Next, we need to add a navigation filter to allow the viewers of the gallery to scroll through all of our photos. Click on the Nav-Filter-Sort tab and you will be brought to the navigation editor. Under the Available Module section, drag and drop, the Pagination button in the DROPZONE Bottom 1 section under the Controls Inside Grid section. This will add the pagination control to the bottom of your grid. The pagination control is now displayed on the bottom of the grid but there is no space between the pagination and grid. To add in spacing in the margin to make it seem less crowded, type in "10" in the Margin Bottom in the Dropzone Bottom 1 section.

Finally, we are going to make some minor adjustments to the construction of each individual grid. When a user hovers over a specific photo, we would like there to only be a magnifying glass icon that opens up a lightbox to the specific image. For our website's theme, this will look much better. To adjust the contents of each grid we will click on the Skins setting tab.  We will be brought to a screen that displays all the skins available for grid. We just want to edit the current grid we are using called Washington. To do this, click on the water drop icon on the upper right-hand corner of the Washington skin. This will bring us to the skin editor. Again, we would just like to have the magnifying glass icon that links to the lightbox. We want to remove the link icon and title element. To do this, click on each icon in the Item Layout section on the right-hand side of your screen and click the red Remove button. Finally, click the green Save button on the right-hand side of your screen to save the skin. 

Skin Editor

Finally, to add the plugin to your website, all you have to do is go back to the Essn. Grid page on your WP Dashboard and copy the shortcode next to the Nature Photography grid. Then simply create a new page or post and add paste the shortcode to this page or post. There you have it! You can now view our nature photography gallery. Watch the video below to watch the creation of the grid.


Getting The Most Out Of The Plugin

In this article, we only scratched the surface of what this feature-rich plugin can do. Below is a list of a few of the features that can be utilized to improve the functionality and look of your essential grid.

Grid Filters 

In the Nav-Filter-Sort settings, you can add in filter buttons for your post and page and custom grids. If the grid you are showing has different types of content that need to be categorized, adding in filters is a must. This allows your users to easily browse through your visual or audio content for a more enjoyable website experience. Simply drag the filter button down to into one of the four dropzones to display these filters and the filters will be displayed.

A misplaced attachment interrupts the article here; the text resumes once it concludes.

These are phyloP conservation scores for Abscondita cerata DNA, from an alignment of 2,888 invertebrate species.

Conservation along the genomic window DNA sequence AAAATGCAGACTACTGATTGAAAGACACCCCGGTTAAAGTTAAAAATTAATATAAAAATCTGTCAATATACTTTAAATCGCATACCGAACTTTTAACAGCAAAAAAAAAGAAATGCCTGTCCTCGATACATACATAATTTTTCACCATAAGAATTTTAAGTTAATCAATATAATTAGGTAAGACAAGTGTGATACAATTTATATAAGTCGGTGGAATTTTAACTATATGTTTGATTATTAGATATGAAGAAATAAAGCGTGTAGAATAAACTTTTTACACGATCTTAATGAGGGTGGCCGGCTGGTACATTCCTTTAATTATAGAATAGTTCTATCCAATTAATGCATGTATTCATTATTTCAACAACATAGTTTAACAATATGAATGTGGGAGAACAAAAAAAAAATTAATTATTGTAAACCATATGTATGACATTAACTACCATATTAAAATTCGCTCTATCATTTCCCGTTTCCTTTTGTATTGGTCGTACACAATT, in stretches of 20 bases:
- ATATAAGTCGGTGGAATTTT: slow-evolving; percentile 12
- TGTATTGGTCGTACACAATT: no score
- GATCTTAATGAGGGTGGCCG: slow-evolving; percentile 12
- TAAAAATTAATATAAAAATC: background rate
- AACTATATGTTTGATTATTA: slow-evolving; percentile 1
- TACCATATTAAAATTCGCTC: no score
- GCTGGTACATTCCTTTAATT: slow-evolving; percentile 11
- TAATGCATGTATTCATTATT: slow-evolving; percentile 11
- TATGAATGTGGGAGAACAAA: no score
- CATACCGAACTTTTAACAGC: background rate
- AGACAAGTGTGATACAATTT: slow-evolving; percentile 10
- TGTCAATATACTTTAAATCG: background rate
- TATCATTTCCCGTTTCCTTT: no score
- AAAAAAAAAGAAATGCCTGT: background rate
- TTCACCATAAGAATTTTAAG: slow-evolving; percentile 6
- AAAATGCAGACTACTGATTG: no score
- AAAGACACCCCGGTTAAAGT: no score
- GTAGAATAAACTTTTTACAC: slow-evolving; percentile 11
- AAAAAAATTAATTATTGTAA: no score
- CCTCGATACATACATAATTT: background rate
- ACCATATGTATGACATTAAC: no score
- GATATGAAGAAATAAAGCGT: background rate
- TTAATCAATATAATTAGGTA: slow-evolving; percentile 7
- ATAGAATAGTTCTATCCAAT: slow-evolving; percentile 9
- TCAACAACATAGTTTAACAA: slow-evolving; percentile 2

Another great feature in Essential Grid is the animation that you can set for each grid. Changing around the animation of your specific grid may seem like a feature that will not have a big impact on user experience, but it absolutely does. Users subconsciously pick up on the animation that is used on pages and this animation can create a more polished and professional presentation of the content on your website. In the Animations settings tab, you can change the start animation, filter and pagination animation and the hover animations. Experiment with different combinations of animations and survey your audience to see which animations perform the best.

Skin Editor

In the article, we only briefly went over the skin editor. The skin editor is a very complex editor that allows you to change all aspects of the skin. You can edit the layout of the skin, the cover, spacing, shadows, animation and even add in links or groups of links to each grid you create. Also, each element that you add onto the skin can be styled, animated, and have links added to it. The specific styling and functionality will depend on your specific website's needs. 

It would be best to come up with a basic idea of what your website grids will need and what you want them to look like before you dive into all the skin features available. This way you will have a goal in mind to help you from getting lost in all the available features. 


When displaying visual content to your audience, you need to ensure that the gallery plugin you use allows you to customize your gallery to your website. Without this customization, you will not be able to create a gallery that attracts the attention of your audience. 

By using the Essential Grid plugin, you can easily customize any grid that you create and give it that professional look and feel. To give this plugin a try, head over to CodeCanyon and check out the Essential Grid live preview. And while you're here, check out some of the other great WordPress plugins available from CodeCanyon.

  • WordPress
    17 Best WordPress Gallery Plugins
    Jane Baker
  • WordPress
    10 Best WordPress Slider & Carousel Plugins of 2019
    Nona Blackman

14 Best Logo Design Tools to Create a Professional Logo

Logos are the best tools for leaving a long-lasting impression on the audience. This is why you must create a good logo for leaving a great impression on your audience. It eases communicating your business identity to a great extent. If you are a new business whose product and services haven’t reached your targeted audience yet, you would primarily depend on visual elements like a logo design for creating an impression about your brand and also for the marketing campaigns. Logos give identity to a brand that it uses throughout its range of activities and products. Logos, thereby, can be considered to be the face of a company. One of the primary purposes of creating a logo is creating a perception and image of the brand that it’s different from the existing alternatives available in the market, in the right way. This is why keeping up with the design trends is an essential element of logo design to ensure your logo doesn’t get obsolete and is well perceived by the public.